I’ve also undertaken a project, alongside our health coaches to enhance our Cancer Coach and Caregiver programs and content to ensure people digesting the content understand the evidence-based nature of the tips and advice being offered. Not only do we support individuals impacted, but we also have a selection of corporate workshops and training sessions to help build awareness around cancer prevention as well as supporting those impacted by cancer from support around colleague support at work through to the mental health impact cancer can have for all those impacted in various ways. It’s work I’m really proud of.

What pressing problem in healthcare is CancerAid solving?

Cancer is the number 1 cost burden for employers and insurers - and cancer costs are rising. The healthcare system is under strain because clinicians are already incredibly stretched with an increasing number of patients to see, with increasing clinical complexity, but without an increase in time or resources to support patients in an entirely holistic manner, especially as they move into the next phase of their treatment or recovery. Patients should be encouraged to be active participants in their care in a holistic manner, but due to the aforementioned constraints in the healthcare system, it can be hard to access the information they need - if they are, it’s delivered in an overwhelming and hard-to-digest manner with difficulty knowing how to apply changes to their everyday life and specific situation.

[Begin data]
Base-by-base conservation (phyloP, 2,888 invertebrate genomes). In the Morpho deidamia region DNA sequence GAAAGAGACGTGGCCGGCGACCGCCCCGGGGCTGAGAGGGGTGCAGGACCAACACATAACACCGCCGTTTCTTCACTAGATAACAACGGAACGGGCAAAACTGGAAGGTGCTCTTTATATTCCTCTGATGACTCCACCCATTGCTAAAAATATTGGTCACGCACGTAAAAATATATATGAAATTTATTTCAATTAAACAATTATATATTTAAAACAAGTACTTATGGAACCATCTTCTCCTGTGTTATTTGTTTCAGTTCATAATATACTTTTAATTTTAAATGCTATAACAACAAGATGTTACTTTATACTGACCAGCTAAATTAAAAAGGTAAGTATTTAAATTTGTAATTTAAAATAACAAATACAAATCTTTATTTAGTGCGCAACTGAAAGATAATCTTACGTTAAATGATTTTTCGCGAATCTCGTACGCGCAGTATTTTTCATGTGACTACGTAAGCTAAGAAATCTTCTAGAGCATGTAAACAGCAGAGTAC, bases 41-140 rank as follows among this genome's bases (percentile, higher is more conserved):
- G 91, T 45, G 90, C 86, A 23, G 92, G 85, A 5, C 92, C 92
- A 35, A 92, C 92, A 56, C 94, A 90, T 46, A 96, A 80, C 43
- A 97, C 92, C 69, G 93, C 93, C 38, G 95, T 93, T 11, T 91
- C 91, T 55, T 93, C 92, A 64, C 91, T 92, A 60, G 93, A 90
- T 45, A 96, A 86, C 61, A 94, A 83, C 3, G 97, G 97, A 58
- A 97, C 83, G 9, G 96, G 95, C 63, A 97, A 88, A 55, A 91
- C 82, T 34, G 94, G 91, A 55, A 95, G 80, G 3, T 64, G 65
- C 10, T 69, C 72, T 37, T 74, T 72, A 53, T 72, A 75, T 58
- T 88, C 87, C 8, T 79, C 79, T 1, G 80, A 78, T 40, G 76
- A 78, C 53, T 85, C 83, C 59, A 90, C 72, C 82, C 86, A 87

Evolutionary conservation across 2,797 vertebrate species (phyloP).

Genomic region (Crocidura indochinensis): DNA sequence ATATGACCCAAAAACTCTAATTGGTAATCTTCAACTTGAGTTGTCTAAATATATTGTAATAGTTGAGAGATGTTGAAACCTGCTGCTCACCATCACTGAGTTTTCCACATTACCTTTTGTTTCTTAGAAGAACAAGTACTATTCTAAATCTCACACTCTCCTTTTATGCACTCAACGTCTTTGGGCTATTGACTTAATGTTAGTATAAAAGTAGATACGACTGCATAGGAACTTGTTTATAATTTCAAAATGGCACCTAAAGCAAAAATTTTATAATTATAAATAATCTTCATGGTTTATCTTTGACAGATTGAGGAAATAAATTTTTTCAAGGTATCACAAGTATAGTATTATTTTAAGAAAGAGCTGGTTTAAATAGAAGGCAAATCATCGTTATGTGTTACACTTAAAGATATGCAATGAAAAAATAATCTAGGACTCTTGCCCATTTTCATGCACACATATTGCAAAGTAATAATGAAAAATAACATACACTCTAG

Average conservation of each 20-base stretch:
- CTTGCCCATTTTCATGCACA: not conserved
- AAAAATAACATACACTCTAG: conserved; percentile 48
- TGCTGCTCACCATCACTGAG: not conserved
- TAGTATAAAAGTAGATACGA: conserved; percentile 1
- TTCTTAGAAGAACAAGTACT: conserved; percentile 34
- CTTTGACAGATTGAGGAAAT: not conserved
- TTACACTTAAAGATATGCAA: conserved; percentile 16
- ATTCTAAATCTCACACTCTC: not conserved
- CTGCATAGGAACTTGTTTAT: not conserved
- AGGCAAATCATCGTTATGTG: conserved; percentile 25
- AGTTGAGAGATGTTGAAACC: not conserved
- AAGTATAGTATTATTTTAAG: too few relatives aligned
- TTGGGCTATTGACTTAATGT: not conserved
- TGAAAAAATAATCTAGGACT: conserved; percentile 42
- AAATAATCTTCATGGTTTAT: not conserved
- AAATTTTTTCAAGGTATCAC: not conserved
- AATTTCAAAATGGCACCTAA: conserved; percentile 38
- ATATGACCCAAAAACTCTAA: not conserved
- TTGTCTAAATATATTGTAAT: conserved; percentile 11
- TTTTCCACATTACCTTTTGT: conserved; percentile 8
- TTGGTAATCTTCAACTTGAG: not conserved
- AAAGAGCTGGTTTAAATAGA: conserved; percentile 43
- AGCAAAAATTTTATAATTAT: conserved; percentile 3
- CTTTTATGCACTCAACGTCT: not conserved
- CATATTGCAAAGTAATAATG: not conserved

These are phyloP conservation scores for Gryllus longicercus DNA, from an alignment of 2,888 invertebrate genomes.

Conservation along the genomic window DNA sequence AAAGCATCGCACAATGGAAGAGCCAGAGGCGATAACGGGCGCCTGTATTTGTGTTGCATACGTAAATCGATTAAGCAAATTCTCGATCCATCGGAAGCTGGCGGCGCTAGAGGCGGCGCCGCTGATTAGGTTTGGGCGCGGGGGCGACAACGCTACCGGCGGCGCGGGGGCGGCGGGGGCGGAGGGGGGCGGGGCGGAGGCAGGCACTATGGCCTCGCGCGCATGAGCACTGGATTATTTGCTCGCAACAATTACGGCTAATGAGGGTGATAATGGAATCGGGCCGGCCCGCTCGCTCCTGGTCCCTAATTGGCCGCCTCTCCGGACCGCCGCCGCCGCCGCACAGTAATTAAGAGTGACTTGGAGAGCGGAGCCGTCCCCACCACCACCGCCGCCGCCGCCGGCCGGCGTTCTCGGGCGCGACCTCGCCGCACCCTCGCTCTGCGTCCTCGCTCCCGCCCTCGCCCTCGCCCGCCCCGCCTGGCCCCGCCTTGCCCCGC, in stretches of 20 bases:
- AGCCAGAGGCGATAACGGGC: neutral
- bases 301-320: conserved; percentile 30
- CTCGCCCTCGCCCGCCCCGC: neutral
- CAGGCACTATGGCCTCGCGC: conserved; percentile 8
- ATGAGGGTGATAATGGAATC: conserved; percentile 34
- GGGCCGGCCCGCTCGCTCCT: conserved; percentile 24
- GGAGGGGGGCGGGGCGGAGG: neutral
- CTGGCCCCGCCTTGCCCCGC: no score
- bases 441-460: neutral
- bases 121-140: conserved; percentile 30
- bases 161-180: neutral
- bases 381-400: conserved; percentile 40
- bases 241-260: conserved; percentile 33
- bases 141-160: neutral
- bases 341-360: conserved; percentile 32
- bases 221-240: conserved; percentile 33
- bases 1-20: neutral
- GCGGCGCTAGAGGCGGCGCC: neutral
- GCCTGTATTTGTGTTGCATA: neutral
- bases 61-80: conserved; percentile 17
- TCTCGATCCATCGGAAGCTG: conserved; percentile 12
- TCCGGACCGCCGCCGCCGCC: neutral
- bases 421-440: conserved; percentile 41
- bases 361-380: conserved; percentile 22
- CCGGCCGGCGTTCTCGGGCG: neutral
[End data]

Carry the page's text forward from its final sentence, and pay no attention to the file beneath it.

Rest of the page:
These issues are well documented across multiple research studies. The results show that cancer patients who take an active role in their healthcare see better outcomes, strengthened wellbeing and reduced costs.  An example of this is referenced in this article looking at how health outcomes and costs reduce as patient activation levels increase. 

CancerAid is transforming the care in cancer by empowering and supporting people impacted by cancer. Our members have been diagnosed with cancer, or have recently taken on a caregiver role supporting those with cancer. The care provided by our specialist programs goes beyond what’s provided as part of the traditional medical journey and complements it, meaning improved health outcomes for the individual and lower cost implications for employers and insurers.

I’ve witnessed first-hand the strain upon the healthcare system. It’s a service that struggles to be able to optimally provide holistic care due to constraints and demands it is under. A product like CancerAid does exactly that.

You were a medical doctor for 7 years. How did you navigate the transition into digital health?

Through my experience in the clinical setting, I realised that I could have a meaningful impact by working towards helping disease prevention and improving patient empowerment.